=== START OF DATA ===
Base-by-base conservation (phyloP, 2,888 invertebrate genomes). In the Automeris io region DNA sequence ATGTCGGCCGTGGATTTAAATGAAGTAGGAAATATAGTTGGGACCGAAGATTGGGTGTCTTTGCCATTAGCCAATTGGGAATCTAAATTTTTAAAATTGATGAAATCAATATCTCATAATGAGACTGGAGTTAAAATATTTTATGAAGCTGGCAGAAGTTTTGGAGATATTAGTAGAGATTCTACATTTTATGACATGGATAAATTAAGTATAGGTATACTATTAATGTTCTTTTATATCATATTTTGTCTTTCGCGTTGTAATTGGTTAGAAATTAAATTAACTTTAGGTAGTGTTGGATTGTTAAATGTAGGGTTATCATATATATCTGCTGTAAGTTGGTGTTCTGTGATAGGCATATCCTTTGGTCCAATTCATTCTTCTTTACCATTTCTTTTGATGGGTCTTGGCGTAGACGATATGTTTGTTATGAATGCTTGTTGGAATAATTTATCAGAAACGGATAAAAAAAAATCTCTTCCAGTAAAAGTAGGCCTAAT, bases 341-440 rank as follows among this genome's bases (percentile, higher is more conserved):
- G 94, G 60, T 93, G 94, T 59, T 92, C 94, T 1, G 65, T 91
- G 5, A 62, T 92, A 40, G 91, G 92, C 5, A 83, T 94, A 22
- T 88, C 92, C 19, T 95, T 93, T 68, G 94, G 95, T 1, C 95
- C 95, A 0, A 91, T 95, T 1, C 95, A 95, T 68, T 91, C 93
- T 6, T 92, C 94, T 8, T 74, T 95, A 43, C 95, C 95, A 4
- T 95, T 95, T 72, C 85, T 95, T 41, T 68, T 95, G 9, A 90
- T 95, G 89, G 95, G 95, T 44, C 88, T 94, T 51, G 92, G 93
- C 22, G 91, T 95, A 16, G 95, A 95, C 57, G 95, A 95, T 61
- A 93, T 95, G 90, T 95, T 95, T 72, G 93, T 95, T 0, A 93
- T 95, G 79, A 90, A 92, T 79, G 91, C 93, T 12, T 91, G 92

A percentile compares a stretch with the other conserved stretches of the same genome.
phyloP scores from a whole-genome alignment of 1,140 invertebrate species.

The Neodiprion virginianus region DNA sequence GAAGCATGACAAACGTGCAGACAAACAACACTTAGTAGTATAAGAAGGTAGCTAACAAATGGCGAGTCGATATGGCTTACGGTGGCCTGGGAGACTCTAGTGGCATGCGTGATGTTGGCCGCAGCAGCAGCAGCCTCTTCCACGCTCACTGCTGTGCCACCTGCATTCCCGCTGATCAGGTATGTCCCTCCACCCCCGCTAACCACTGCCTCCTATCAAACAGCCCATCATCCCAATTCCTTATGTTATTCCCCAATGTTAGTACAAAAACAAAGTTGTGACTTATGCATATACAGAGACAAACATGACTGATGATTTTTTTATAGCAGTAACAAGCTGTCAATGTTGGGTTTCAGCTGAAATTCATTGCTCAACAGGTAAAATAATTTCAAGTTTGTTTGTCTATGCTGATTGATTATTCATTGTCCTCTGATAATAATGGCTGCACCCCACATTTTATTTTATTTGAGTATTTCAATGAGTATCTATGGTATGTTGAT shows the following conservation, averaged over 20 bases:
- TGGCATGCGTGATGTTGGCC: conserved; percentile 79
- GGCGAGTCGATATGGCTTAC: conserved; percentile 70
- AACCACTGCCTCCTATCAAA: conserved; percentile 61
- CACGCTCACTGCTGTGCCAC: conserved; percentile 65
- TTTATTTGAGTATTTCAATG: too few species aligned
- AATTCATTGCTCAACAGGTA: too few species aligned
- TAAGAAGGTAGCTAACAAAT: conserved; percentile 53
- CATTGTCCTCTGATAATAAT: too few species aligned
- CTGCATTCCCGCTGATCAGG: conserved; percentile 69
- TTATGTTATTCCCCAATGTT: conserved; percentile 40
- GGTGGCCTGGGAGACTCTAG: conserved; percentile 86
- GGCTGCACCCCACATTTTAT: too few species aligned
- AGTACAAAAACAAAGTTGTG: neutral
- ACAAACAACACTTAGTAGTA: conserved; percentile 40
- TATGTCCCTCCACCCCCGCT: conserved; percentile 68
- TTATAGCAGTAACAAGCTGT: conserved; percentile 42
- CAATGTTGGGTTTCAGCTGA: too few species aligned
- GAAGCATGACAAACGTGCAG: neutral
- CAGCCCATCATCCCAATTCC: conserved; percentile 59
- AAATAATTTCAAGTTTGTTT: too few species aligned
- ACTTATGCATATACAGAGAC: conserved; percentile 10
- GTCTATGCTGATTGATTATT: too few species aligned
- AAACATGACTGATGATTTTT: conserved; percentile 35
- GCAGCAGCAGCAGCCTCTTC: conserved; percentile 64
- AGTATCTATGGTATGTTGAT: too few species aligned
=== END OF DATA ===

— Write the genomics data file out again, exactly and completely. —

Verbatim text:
Base-by-base conservation (phyloP, 2,888 invertebrate genomes). In the Automeris io region DNA sequence ATGTCGGCCGTGGATTTAAATGAAGTAGGAAATATAGTTGGGACCGAAGATTGGGTGTCTTTGCCATTAGCCAATTGGGAATCTAAATTTTTAAAATTGATGAAATCAATATCTCATAATGAGACTGGAGTTAAAATATTTTATGAAGCTGGCAGAAGTTTTGGAGATATTAGTAGAGATTCTACATTTTATGACATGGATAAATTAAGTATAGGTATACTATTAATGTTCTTTTATATCATATTTTGTCTTTCGCGTTGTAATTGGTTAGAAATTAAATTAACTTTAGGTAGTGTTGGATTGTTAAATGTAGGGTTATCATATATATCTGCTGTAAGTTGGTGTTCTGTGATAGGCATATCCTTTGGTCCAATTCATTCTTCTTTACCATTTCTTTTGATGGGTCTTGGCGTAGACGATATGTTTGTTATGAATGCTTGTTGGAATAATTTATCAGAAACGGATAAAAAAAAATCTCTTCCAGTAAAAGTAGGCCTAAT, bases 341-440 rank as follows among this genome's bases (percentile, higher is more conserved):
- G 94, G 60, T 93, G 94, T 59, T 92, C 94, T 1, G 65, T 91
- G 5, A 62, T 92, A 40, G 91, G 92, C 5, A 83, T 94, A 22
- T 88, C 92, C 19, T 95, T 93, T 68, G 94, G 95, T 1, C 95
- C 95, A 0, A 91, T 95, T 1, C 95, A 95, T 68, T 91, C 93
- T 6, T 92, C 94, T 8, T 74, T 95, A 43, C 95, C 95, A 4
- T 95, T 95, T 72, C 85, T 95, T 41, T 68, T 95, G 9, A 90
- T 95, G 89, G 95, G 95, T 44, C 88, T 94, T 51, G 92, G 93
- C 22, G 91, T 95, A 16, G 95, A 95, C 57, G 95, A 95, T 61
- A 93, T 95, G 90, T 95, T 95, T 72, G 93, T 95, T 0, A 93
- T 95, G 79, A 90, A 92, T 79, G 91, C 93, T 12, T 91, G 92

A percentile compares a stretch with the other conserved stretches of the same genome.
phyloP scores from a whole-genome alignment of 1,140 invertebrate species.

The Neodiprion virginianus region DNA sequence GAAGCATGACAAACGTGCAGACAAACAACACTTAGTAGTATAAGAAGGTAGCTAACAAATGGCGAGTCGATATGGCTTACGGTGGCCTGGGAGACTCTAGTGGCATGCGTGATGTTGGCCGCAGCAGCAGCAGCCTCTTCCACGCTCACTGCTGTGCCACCTGCATTCCCGCTGATCAGGTATGTCCCTCCACCCCCGCTAACCACTGCCTCCTATCAAACAGCCCATCATCCCAATTCCTTATGTTATTCCCCAATGTTAGTACAAAAACAAAGTTGTGACTTATGCATATACAGAGACAAACATGACTGATGATTTTTTTATAGCAGTAACAAGCTGTCAATGTTGGGTTTCAGCTGAAATTCATTGCTCAACAGGTAAAATAATTTCAAGTTTGTTTGTCTATGCTGATTGATTATTCATTGTCCTCTGATAATAATGGCTGCACCCCACATTTTATTTTATTTGAGTATTTCAATGAGTATCTATGGTATGTTGAT shows the following conservation, averaged over 20 bases:
- TGGCATGCGTGATGTTGGCC: conserved; percentile 79
- GGCGAGTCGATATGGCTTAC: conserved; percentile 70
- AACCACTGCCTCCTATCAAA: conserved; percentile 61
- CACGCTCACTGCTGTGCCAC: conserved; percentile 65
- TTTATTTGAGTATTTCAATG: too few species aligned
- AATTCATTGCTCAACAGGTA: too few species aligned
- TAAGAAGGTAGCTAACAAAT: conserved; percentile 53
- CATTGTCCTCTGATAATAAT: too few species aligned
- CTGCATTCCCGCTGATCAGG: conserved; percentile 69
- TTATGTTATTCCCCAATGTT: conserved; percentile 40
- GGTGGCCTGGGAGACTCTAG: conserved; percentile 86
- GGCTGCACCCCACATTTTAT: too few species aligned
- AGTACAAAAACAAAGTTGTG: neutral
- ACAAACAACACTTAGTAGTA: conserved; percentile 40
- TATGTCCCTCCACCCCCGCT: conserved; percentile 68
- TTATAGCAGTAACAAGCTGT: conserved; percentile 42
- CAATGTTGGGTTTCAGCTGA: too few species aligned
- GAAGCATGACAAACGTGCAG: neutral
- CAGCCCATCATCCCAATTCC: conserved; percentile 59
- AAATAATTTCAAGTTTGTTT: too few species aligned
- ACTTATGCATATACAGAGAC: conserved; percentile 10
- GTCTATGCTGATTGATTATT: too few species aligned
- AAACATGACTGATGATTTTT: conserved; percentile 35
- GCAGCAGCAGCAGCCTCTTC: conserved; percentile 64
- AGTATCTATGGTATGTTGAT: too few species aligned